Max Bazerman, co-director of the Center for Public Leadership; Odette van de Riet, Leader of BIT IenM, the Behavioral Insight Team of the Netherlands Ministry of Infrastructure and the Environment; and David Halpern, Chief Executive of the Behavioural Insights Team and Board Director of the Office of the Prime Minister of the United Kingdom, joined moderator Iris Bohnet, Professor of Public Policy at HKS and Director of the Women and Public Policy Program, and co-Director of the Behavioral Insights Group, in a conversation on behavioral insights. The panel discussed its experiences applying behavioral economics findings, such as "nudge" techniques, to issues of public interest.

[http://catalyst.nejm.org/applying-behavioral-insights-improve-health-care/] - - public:weinreich
behavior_change, design - 2 | id:76306 -

BIT uses a simple framework to apply behavioral science to policy: in order to encourage a behavior, make it Easy, Attractive, Social, and Timely (EAST). The sections below give some examples of how this framework can be applied to improve health and health care. Many of these initiatives were tested through low-cost randomized controlled trials; we believe that such trials could be used much more by health care providers and policymakers to improve their everyday activities.

[http://www.smartcompany.com.au/marketing/70552-behavioural-economics-has-a-sticky-date-problem/?platform=hootsuite] - - public:weinreich
behavior_change, design, theory - 3 | id:76416 -

Rather than pulling behavioural insights together into a tasty, cohesive recipe, behavioural economics has offered myriad tasty morsels and left it up to the audience to reconcile them. People want choice. People get overwhelmed by choice. People follow what others do. People don’t like to be seen to follow others. People act impulsively. People stick with the status quo. People are lazy. People like challenge. Agghhhh! To be useful behavioural economics needs to evolve from a series of interesting anecdotes to a framework that can help analyse and resolve behavioural challenges. The Williams Behaviour Change Model So that’s what I’ve cooked up. I’ve created your very own behavioural framework that is as tasty as a non-deconstructed sticky date pudding. This model gets beyond behavioural economics for its own sake and provides a structured way for you to interrogate your behavioural challenge and design how to get people to take the action you want.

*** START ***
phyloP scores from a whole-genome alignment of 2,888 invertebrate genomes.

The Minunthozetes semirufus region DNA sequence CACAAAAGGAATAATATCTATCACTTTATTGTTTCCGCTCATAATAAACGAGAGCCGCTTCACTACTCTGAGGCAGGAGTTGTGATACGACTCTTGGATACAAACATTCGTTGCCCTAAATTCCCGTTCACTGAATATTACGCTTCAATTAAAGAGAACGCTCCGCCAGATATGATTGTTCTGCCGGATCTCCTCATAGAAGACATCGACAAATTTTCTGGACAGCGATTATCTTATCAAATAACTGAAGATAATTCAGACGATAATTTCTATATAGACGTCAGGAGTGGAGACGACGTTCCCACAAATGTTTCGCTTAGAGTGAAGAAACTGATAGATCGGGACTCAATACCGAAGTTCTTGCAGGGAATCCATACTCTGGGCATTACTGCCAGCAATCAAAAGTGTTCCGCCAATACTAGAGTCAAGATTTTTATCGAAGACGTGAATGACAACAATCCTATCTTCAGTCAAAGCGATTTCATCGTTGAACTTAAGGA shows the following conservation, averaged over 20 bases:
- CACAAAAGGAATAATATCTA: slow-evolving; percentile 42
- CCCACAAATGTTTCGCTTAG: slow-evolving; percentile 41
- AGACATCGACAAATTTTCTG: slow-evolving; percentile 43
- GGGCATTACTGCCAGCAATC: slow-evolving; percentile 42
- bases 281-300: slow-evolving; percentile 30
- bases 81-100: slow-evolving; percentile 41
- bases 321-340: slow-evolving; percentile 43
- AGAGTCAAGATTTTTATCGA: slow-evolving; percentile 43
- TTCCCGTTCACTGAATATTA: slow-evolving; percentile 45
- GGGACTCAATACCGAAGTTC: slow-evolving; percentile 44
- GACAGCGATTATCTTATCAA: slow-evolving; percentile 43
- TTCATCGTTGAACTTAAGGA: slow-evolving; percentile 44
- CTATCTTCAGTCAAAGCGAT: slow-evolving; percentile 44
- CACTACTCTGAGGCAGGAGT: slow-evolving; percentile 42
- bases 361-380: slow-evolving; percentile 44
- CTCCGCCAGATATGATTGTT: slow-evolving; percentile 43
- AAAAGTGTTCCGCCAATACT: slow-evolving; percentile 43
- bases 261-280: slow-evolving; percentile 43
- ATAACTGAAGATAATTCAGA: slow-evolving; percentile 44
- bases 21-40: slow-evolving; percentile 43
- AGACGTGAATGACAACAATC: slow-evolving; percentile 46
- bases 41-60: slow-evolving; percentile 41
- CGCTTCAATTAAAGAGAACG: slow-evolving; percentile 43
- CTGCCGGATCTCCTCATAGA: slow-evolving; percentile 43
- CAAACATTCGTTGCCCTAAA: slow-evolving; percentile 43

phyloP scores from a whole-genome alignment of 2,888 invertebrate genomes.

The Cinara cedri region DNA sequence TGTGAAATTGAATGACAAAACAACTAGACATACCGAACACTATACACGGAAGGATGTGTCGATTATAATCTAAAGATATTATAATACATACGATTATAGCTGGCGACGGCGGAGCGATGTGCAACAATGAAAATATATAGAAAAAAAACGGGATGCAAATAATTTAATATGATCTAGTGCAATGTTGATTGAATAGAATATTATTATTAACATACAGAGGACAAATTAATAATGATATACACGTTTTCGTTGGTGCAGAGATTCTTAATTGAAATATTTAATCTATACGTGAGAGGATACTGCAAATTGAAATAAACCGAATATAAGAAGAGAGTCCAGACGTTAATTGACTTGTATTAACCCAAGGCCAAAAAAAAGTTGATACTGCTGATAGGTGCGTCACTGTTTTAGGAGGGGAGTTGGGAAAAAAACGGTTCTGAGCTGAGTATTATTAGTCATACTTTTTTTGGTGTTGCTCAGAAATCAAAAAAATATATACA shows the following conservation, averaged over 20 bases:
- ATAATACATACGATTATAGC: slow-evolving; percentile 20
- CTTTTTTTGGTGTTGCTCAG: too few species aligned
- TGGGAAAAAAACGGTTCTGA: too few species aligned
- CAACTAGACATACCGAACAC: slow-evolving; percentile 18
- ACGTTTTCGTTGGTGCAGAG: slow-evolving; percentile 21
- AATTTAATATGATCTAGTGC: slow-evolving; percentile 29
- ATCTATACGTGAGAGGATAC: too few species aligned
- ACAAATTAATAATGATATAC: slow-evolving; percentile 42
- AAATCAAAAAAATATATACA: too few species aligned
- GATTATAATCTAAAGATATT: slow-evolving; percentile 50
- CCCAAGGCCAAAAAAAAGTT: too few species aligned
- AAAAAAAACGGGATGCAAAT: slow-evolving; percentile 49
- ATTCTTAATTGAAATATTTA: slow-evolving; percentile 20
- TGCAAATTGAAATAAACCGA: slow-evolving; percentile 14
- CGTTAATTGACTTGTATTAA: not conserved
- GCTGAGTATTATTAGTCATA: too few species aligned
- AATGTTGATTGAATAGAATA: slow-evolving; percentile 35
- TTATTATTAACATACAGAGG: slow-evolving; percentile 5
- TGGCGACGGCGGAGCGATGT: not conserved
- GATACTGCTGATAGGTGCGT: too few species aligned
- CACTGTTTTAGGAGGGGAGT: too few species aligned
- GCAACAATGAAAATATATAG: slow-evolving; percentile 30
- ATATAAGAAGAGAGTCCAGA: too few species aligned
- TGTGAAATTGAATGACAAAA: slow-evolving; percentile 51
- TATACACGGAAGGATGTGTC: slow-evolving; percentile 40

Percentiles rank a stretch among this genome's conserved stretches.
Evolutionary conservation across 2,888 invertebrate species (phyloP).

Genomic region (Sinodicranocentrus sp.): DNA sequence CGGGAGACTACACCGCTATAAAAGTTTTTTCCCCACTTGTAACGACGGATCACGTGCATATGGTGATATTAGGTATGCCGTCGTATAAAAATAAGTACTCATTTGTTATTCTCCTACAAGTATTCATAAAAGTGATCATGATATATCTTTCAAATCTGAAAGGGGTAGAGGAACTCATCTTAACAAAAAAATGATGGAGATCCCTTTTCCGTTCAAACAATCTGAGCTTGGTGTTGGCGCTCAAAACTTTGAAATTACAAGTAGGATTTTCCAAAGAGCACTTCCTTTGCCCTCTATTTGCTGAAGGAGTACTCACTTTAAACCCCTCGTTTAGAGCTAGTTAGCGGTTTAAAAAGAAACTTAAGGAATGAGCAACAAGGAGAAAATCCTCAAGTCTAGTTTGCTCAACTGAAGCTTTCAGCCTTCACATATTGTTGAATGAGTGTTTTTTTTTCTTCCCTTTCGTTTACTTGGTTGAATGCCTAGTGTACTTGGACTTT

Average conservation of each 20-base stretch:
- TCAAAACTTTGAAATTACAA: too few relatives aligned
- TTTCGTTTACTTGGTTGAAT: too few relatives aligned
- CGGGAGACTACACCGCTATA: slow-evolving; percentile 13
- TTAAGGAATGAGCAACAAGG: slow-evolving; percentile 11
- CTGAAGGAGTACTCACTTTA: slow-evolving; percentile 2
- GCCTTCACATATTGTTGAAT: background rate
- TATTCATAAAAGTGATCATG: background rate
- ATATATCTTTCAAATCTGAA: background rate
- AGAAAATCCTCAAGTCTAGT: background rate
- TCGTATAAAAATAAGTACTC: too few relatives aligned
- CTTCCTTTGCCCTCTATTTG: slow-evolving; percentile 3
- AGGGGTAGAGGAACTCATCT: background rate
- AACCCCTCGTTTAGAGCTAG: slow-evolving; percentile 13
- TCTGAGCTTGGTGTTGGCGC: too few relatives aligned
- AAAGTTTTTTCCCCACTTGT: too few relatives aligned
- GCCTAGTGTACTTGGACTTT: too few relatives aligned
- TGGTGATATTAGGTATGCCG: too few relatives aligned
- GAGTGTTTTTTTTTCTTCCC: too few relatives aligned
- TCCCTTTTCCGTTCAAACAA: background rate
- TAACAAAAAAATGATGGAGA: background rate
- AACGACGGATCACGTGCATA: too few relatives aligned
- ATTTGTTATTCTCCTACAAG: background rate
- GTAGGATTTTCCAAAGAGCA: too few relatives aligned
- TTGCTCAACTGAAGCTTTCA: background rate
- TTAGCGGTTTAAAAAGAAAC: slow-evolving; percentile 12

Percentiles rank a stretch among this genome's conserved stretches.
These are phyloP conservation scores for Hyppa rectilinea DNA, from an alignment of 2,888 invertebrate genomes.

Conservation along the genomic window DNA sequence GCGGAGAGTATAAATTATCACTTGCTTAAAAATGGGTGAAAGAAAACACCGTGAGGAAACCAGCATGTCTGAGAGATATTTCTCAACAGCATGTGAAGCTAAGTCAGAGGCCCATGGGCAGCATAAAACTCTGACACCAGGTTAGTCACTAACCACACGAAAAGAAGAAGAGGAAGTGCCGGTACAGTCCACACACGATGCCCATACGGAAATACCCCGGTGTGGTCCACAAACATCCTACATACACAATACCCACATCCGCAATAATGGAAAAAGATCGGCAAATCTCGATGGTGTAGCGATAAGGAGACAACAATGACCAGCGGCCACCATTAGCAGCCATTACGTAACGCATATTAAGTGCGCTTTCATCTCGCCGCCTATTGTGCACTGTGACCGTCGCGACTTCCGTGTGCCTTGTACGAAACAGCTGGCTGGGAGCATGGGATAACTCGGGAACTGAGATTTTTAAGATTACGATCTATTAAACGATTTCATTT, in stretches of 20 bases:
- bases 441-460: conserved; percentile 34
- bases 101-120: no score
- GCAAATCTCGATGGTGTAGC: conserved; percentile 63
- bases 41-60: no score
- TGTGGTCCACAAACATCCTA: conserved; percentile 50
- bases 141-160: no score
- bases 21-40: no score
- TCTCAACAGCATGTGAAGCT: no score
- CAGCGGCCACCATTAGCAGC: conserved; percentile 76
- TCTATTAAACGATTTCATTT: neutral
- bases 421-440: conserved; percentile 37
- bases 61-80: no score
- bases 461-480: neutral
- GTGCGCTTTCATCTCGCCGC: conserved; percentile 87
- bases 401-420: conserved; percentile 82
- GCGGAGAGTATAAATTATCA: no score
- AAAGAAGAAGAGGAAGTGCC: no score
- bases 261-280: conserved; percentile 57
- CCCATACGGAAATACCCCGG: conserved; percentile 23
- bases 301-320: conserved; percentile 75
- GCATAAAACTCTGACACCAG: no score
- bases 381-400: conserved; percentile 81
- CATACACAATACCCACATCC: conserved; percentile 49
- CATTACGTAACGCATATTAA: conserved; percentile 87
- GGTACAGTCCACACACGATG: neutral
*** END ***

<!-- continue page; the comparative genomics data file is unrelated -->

[http://voice.icecreates.com/voice/alcohol/] - - public:weinreich
behavior_change, design, substance_abuse - 3 | id:76463 -

A key finding of this study was that the young women used a series of visual cues to self-identify if they had drunk too much. “You start losing, like, your eyesight and stuff. Stuff goes blurry.” ICE has designed a series of behavioural nudges (e.g. blurred images in toilet mirrors) that will be employed in situ at pubs and clubs to use young women’s unconscious thoughts and nudge them to self-identify that they may be approaching their limit, thus enabling them to apply drink protective behavioural strategies more proactively.